Fulton pictured during his final season at Kent, in 2006
Former Kent captain David Fulton has released a video to show how he was almost blinded as a warning to batsmen about how dangerous cricket can be.
The video shows Fulton being hit in the eye by a 90mph delivery when facing a bowling machine in the nets in 2003.
He told BBC Sport: "I've never shown it before and never talked about it particularly but somebody was feeding the machine and a mistake was made.
"As sportsmen we can think we're invincible, but we're not."
In the video, Fulton is seen practising playing the hook shot with a member of the Kent staff feeding the bowling machine.
But at one stage the machine is loaded a split-second too early and catches an unsighted Fulton flush in the face between the peak of the helmet and his grille.
Fulton, now 36, was beginning his first season as captain at Kent.
Fulton returning to action two months after his 2003 injury
Recalling the incident publicly for the first time, he said: "I had been hitting balls for 25 minutes when it happened.
"I don't remember seeing the ball, but I remember it hit me flush on the right eyeball, pushed it towards my brain, scarred the retina and I struggled to see anything.
"There were chunks of vision missing in my eye and I was told that that would probably be it. But the body has a remarkable way of recovering."
After major surgery and three visits to specialists he returned to lead Kent after just eight weeks out.
But having been close to international recognition earlier in his career, he struggled to recapture his very best form with the bat.
Most frustratingly, having been one of the best slip catchers in the country, Fulton had become a liability in the field.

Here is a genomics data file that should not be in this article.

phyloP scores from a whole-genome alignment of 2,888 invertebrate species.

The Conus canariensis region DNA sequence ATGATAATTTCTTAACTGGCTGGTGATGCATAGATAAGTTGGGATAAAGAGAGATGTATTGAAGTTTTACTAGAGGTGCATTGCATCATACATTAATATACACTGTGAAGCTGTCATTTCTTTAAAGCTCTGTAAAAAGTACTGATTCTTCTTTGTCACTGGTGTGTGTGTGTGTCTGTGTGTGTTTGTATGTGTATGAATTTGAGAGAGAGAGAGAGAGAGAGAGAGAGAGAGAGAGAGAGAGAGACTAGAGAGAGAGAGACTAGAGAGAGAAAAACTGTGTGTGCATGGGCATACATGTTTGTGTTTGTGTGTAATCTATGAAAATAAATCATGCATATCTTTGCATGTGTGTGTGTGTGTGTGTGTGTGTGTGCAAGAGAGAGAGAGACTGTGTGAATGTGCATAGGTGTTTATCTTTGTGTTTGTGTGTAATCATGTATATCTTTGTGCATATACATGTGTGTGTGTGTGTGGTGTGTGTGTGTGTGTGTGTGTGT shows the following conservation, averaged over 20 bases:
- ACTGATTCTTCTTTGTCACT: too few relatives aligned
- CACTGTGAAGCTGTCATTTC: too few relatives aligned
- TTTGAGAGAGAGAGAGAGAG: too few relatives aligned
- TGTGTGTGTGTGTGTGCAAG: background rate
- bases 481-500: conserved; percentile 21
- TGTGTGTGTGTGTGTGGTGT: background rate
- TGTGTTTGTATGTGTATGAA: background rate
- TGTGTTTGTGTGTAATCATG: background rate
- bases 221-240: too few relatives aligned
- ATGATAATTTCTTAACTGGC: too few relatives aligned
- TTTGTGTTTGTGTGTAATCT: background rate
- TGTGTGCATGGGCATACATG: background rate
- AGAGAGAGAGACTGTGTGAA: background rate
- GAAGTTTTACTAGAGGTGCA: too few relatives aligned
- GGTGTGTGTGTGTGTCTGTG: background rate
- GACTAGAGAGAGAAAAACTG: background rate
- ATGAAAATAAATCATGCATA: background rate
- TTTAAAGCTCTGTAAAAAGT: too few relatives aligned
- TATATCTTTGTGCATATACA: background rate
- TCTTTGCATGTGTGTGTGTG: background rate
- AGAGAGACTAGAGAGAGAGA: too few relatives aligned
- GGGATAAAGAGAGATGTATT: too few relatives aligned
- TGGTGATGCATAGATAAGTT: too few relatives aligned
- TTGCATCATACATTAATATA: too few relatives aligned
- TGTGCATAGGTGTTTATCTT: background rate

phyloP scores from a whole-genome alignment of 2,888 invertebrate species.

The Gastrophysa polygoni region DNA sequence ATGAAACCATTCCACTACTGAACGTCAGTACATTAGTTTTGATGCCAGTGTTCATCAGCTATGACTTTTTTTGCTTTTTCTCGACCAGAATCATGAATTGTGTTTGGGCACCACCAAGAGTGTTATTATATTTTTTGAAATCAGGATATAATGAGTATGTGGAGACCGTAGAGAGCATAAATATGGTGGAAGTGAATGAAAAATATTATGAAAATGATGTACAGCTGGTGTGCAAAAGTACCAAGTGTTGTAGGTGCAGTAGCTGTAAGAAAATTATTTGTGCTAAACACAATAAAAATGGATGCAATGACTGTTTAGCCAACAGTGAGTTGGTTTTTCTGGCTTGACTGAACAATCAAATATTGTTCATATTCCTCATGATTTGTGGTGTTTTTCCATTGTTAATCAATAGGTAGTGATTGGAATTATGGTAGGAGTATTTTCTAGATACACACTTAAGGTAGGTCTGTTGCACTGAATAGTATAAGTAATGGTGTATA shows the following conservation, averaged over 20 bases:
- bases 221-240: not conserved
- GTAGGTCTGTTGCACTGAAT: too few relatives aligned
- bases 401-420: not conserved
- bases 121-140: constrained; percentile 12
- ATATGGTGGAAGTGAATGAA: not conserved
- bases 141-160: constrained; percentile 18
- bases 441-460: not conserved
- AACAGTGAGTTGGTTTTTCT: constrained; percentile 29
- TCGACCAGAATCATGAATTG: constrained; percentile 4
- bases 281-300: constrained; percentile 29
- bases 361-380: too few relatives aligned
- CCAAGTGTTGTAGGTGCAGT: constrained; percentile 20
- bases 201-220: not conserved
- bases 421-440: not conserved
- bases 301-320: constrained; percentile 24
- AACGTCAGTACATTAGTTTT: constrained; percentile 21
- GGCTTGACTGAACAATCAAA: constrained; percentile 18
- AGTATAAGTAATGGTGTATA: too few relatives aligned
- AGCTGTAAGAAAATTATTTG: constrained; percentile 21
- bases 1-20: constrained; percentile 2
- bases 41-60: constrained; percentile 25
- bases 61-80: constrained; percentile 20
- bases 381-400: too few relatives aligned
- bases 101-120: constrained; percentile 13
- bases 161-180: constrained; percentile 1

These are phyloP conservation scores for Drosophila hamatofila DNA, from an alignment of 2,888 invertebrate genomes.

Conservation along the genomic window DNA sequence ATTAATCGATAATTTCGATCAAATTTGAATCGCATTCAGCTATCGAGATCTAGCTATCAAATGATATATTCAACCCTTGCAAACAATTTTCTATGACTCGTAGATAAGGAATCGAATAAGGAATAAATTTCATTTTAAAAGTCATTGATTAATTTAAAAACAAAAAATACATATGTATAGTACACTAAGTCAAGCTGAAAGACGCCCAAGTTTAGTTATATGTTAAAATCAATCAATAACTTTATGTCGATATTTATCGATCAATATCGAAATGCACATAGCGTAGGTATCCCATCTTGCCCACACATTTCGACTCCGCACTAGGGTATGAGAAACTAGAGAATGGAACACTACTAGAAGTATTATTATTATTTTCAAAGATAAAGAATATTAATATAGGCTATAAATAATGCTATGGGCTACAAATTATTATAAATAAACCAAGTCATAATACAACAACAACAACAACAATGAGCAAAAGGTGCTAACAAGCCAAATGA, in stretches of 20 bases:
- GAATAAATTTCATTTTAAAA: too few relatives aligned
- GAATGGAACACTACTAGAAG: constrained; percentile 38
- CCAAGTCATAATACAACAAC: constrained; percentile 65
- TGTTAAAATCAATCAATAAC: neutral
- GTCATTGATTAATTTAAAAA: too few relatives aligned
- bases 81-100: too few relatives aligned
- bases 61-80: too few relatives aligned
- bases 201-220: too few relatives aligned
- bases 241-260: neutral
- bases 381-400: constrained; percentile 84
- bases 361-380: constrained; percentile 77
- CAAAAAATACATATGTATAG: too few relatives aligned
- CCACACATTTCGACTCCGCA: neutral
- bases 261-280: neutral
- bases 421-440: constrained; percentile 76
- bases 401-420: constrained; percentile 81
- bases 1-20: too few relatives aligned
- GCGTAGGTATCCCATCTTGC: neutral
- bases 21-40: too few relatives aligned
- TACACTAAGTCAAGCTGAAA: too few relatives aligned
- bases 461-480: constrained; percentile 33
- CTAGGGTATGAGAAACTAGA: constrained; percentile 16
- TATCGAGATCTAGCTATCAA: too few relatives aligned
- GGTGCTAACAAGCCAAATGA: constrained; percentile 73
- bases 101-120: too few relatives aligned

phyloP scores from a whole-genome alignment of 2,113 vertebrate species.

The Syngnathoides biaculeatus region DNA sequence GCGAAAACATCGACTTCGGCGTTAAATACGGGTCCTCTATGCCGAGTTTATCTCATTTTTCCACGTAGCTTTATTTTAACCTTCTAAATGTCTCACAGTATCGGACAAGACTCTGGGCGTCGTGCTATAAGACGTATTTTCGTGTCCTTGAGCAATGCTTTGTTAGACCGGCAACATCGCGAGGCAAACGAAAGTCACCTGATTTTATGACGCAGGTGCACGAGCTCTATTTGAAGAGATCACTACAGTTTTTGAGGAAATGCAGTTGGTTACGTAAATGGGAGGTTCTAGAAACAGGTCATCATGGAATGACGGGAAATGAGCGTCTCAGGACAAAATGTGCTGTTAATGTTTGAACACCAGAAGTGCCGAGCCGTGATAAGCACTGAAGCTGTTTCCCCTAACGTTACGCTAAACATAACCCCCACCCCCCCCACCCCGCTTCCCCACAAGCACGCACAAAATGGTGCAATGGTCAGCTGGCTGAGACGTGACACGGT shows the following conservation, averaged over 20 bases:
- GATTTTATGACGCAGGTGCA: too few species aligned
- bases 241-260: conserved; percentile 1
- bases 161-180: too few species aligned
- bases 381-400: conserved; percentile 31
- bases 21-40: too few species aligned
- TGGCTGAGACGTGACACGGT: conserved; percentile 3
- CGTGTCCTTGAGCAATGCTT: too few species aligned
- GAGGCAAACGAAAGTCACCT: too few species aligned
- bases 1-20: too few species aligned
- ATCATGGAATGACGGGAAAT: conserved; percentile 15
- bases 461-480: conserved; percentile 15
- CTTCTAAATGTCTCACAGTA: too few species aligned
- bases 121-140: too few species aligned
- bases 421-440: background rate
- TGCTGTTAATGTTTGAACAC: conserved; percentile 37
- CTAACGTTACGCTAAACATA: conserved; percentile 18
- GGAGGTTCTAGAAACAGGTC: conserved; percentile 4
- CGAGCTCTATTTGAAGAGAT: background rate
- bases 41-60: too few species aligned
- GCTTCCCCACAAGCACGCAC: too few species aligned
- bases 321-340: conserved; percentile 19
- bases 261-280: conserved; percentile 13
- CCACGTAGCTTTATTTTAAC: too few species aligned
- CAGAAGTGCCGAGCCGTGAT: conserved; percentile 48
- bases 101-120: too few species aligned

"I was dropping dolly catches because my depth of vision was not that good," he said.
"The accident had affected me, and who knows? It may have ended my career early."
We can't wrap ourselves up in a motorcycle helmet... I've got no kinds of issues with helmet manufacturers
He retired after Kent released him at the end of the 2006 season and now combines coaching with part-time work for the Professional Cricketers' Association.
Despite the injury, Fulton defended the design of modern cricket helmets, insisting: "We can't wrap ourselves up in a motorcycle helmet.
"You have to get that balance of vision, a lightweight feel and protection.
"I set my grille on a slightly lower setting because I wanted to have good vision, but I've got no kinds of issues with helmet manufacturers."
Explaining why he waited five years to released the video, he added: "There could have been ramifications for one or two people at Kent or the club itself.
"But enough time has elapsed and hopefully it will persuade a few more players to take out a bit more insurance.
"Safety is paramount."
Currently, the PCA will pay out a fixed sum to a player who suffers permanent disablement.
But that is as little as £25,000 to a player under 21 and just £20,000 for a player aged 34 and over.
New Zealand's Daniel Flynn is attended to at Old Trafford
Players aged 22 to 28 get a more generous £100,000 and those 29 to 33 get £70,000.
But they can increase the payout they receive by buying a more comprehensive policy.
Fulton said: "There was a very real possibility I might never have played cricket again after the blow in the nets.
"If this had been the case I would have regretted not having taken out extra units through the PCA."
On Friday, New Zealand's Daniel Flynn had a tooth knocked out by a James Anderson bouncer on the first day of the Old Trafford Test.
Television footage showed clearly how the grille of the helmet was unable to absorb the full force of the impact.
But while Flynn was expected to make a recovery in time to bat again later in New Zealand's innings, Fulton's injury nearly ended his career then and there.